Lycoming County, PA’s Washington Township wants local Amish buggies and their horses to change – in a pretty big way. From

ELIMSPORT – “Blatant discrimination” is what an attorney for Old Order Amish says about proposed ordinances in a rural Lycoming County township that would require horses on public roads to wear a device to collect feces and to have rubber horseshoes.

A third ordinance the Washington Twp. supervisors plan to consider Monday evening would require the registration of all equine-pulled carriages, buggies or carts operating on township or state highways.

The supervisors say they need to have them registered so the other two ordinances can be enforced.

The registration ordinance requires the placement of reflective numbers at least four inches in size on the front, back and each side of carriages, buggies and carts so they can be identified easily.

The ordinance does not set a fee but gives the supervisors authority to set one “from time to time.” There is no mention if it would be a single or annual registration.

Complaints over manure and the alleged public safety and health concerns are the reasons given for the diaper idea.

Road damage, which is a real issue, is the reason for the rubber horsehoes. Authorities note that this can create a safety hazard, particularly for motorcycles.

Here are the proposed charges for violations:

Fines for violating any of the ordinances would range from $100 to $1,000 for the offense. The minimum fine for a second offense would be $500.

An attorney representing the Amish calls this an “absurd and outrageous proposition” and that the civil rights of the Amish are being violated. He says the Amish are open to working with officials.

When I see these kinds of proposals come up, the first thing I think is that the local Amish and local authorities probably have a poor-to-nonexistent working relationship. I seriously doubt there is good, or much any, communication between the sides there.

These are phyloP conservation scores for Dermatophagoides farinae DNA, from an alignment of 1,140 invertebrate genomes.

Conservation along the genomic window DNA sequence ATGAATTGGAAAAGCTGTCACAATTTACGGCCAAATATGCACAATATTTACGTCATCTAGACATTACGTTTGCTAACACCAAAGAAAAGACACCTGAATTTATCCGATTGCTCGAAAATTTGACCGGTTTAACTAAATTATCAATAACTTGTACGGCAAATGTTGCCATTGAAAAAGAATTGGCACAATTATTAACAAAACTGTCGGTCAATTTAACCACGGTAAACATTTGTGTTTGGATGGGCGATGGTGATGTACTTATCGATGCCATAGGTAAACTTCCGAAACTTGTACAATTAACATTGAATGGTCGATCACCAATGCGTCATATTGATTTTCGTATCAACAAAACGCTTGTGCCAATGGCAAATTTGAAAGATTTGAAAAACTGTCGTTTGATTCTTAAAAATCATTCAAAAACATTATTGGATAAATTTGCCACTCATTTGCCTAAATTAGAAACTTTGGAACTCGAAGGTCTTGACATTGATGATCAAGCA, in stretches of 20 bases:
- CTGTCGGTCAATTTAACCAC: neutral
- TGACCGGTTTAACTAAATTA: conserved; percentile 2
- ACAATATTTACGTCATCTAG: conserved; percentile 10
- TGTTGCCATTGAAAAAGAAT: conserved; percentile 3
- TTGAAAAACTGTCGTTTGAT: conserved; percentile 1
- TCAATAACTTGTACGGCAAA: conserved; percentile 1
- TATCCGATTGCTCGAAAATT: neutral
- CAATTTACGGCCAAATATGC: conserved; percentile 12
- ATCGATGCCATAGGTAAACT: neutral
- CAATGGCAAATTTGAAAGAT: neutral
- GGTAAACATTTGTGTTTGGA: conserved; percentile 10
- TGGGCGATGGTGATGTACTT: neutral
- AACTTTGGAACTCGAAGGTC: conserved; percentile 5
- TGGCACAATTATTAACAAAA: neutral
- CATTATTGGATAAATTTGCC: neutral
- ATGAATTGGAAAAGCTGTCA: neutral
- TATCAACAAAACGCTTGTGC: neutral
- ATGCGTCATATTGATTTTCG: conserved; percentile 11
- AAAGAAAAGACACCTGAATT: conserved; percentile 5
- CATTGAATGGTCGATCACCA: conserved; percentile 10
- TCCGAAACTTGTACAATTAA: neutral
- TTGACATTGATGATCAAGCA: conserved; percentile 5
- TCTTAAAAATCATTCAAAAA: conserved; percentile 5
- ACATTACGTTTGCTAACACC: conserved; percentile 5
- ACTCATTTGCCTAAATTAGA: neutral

There are 2 Amish communities lying at least partially in Lycoming County. I’m not sure which is involved here, but this is not a case of newcomer Amish clashing with the ways of a place that’s never seen buggies on local roads. On the contrary, both settlements have been in the area for several decades.

Amish horses leave manure on the roads in 500+ other communities across North America. The vast majority of Amish horseshoes wear standard metal horseshoes. And most buggies, outside Indiana, have no type of registration numbering – much less on all four sides of the buggy (which seems a rather ridiculous standard – double what even the most stringent states require of cars).

Amish in those other places for the most part get along with their local communities, via their own efforts or other arrangements. Perhaps they pay a voluntary fee to help maintain the roads, for instance.

So when I see this, I wonder, why aren’t these two sides getting along to where they can work this out without new laws being needed?

You don’t see these legal steps taken in the vast majority of other Amish communities. In many cases it is often the opposite, where locals welcome and accommodate the Amish, happy to have their contributions to the economic and cultural life of an area.

I’m not saying it’s necessarily one side’s fault over the other (the Amish in this case may have been uncooperative up til now, for whatever reason…or local prejudice might be driving some of the complaints).

There is a story behind this story, I suspect.

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